Do you see a problem with a law that authorizes indefinite military detention of anyone the president identifies as an enemy of the state? For President Obama, the problem is clear: The law does not give him enough discretion.
Obama has threatened to veto the National Defense Authorization Act if the final version includes a provision approved by the Senate last week that requires military detention of some terrorism suspects. Obama, like his predecessor, wants the leeway to keep them in civilian custody and maybe even give them a trial, if he so chooses. Those of us who are not the president are apt to be more concerned about the unchecked power the bill gives him to lock us up and throw away the key.
Defenders of the bill's detention provisions say they merely codify powers granted by the Authorization for Use of Military Force (AUMF) that Congress approved after the Sept. 11 terrorist attacks. But unlike the AUMF, Section 1031 of the National Defense Authorization Act explicitly "affirms" the legality of military detention "without trial." Furthermore, it says such treatment is permitted not only for "a person who planned, authorized, committed or aided the terrorist attacks" or who "harbored those responsible" (language that echoes the AUMF), but also for anyone who joins or supports al-Qaida, the Taliban or "associated forces" -- a much wider net.
Section 1032 of the bill creates a presumption in favor of military detention for a member of al-Qaida or an allied organization who "participated in the course of planning or carrying out an attack or attempted attack against the United States or its coalition partners." But it says "the requirement to detain a person in military custody under this section does not extend to citizens of the United States."
Taken together, these two sections mean military detention is authorized but not required for U.S. citizens. As Sen. Lindsey Graham, R-S.C., a leading supporter of the bill, put it on the Senate floor last month: "1032, the military custody provision ... doesn't apply to American citizens. 1031, the statement of authority to detain, does apply to American citizens, and it designates the world as the battlefield, including the homeland."
In short, the bill asserts the president's power to snatch anyone from anywhere, including a U.S. citizen on U.S. soil, and confine him in a military prison without charge until the end of a perpetual, worldwide war against an amorphous enemy. Senators from both parties who were alarmed at that prospect tried to remove the detention provisions, but the most they could achieve was an amendment saying the bill does not "limit or expand" the president's powers under the AUMF or "affect existing law or authorities" regarding detention of people "captured or arrested in the United States."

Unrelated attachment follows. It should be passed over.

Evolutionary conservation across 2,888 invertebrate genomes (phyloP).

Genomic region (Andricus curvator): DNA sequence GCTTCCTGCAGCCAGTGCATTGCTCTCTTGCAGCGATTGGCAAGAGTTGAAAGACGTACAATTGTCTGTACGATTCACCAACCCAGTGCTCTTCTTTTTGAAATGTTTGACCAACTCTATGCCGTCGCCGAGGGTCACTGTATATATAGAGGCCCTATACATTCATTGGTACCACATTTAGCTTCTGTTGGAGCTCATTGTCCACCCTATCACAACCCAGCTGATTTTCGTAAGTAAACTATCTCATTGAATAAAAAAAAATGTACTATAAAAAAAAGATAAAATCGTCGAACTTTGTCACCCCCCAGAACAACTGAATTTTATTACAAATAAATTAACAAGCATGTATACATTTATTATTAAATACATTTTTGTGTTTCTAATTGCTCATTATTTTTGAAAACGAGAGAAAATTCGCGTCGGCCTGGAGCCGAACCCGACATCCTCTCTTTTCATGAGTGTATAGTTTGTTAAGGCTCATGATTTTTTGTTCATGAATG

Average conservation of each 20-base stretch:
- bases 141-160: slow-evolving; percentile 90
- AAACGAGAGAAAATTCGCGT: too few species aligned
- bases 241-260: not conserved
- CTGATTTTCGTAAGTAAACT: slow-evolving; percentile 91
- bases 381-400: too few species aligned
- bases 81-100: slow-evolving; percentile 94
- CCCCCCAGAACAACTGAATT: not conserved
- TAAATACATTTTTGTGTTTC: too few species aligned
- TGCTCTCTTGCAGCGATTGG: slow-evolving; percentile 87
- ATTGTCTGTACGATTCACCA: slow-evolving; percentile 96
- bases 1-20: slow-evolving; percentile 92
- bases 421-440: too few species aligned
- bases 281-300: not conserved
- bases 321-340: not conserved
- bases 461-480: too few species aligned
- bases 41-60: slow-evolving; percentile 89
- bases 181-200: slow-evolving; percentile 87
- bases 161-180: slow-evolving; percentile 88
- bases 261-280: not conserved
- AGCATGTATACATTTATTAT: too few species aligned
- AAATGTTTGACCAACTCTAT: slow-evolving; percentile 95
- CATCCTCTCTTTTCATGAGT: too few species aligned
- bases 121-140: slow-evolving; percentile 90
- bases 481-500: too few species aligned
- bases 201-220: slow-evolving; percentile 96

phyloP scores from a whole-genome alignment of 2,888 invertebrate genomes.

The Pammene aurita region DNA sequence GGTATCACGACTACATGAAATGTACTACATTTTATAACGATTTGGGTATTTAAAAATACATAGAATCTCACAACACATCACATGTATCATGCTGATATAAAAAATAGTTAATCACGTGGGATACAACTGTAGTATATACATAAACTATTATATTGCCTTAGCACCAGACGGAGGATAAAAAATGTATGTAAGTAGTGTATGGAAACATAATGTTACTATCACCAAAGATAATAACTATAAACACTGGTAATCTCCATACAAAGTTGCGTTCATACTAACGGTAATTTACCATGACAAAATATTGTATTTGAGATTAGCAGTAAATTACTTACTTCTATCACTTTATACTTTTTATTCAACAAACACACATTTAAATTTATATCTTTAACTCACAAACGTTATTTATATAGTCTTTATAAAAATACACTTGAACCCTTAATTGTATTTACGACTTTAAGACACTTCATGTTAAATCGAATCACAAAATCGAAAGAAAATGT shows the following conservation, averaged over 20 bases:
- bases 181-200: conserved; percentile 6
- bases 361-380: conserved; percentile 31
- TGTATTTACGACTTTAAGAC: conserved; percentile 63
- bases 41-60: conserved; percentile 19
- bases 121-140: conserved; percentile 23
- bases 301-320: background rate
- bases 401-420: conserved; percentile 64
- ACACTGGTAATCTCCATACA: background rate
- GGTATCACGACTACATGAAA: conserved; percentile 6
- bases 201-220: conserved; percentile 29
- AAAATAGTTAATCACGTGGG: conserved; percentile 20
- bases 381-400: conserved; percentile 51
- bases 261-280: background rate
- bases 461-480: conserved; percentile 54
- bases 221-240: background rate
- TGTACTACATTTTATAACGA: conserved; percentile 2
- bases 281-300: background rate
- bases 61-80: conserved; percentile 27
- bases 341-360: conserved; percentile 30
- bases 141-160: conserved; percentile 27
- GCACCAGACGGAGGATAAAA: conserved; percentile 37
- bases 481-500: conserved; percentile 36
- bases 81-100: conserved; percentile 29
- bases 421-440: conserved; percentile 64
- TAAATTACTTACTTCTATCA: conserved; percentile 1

According to its sponsor, Sen. Dianne Feinstein, D-Calif., the amendment was intended to "declare a truce" between those who say the detention power described by Graham already exists and those who disagree. Feinstein said the amendment "leaves it to the courts to decide."
So far the government has not been eager to test the constitutionality of its detention policies. In 2004, the Supreme Court said due process required that a U.S. citizen captured on the battlefield in Afghanistan and held as an enemy combatant be given "a meaningful opportunity to contest the factual basis for that detention before a neutral decisionmaker." The Bush administration let him go instead. In the two cases where the Pentagon took charge of terrorism suspects arrested in the United States, the government likewise avoided a definitive judicial resolution, transferring them back to civilian custody before the Supreme Court had a chance to rule on their treatment.
In any case, the Feinstein amendment (which passed almost unanimously) represents an astonishing abdication of legislative responsibility. The courts should be deciding the constitutionality of the detention policy established by Congress, not sifting through deliberately ambiguous statutory language to figure out what that policy is.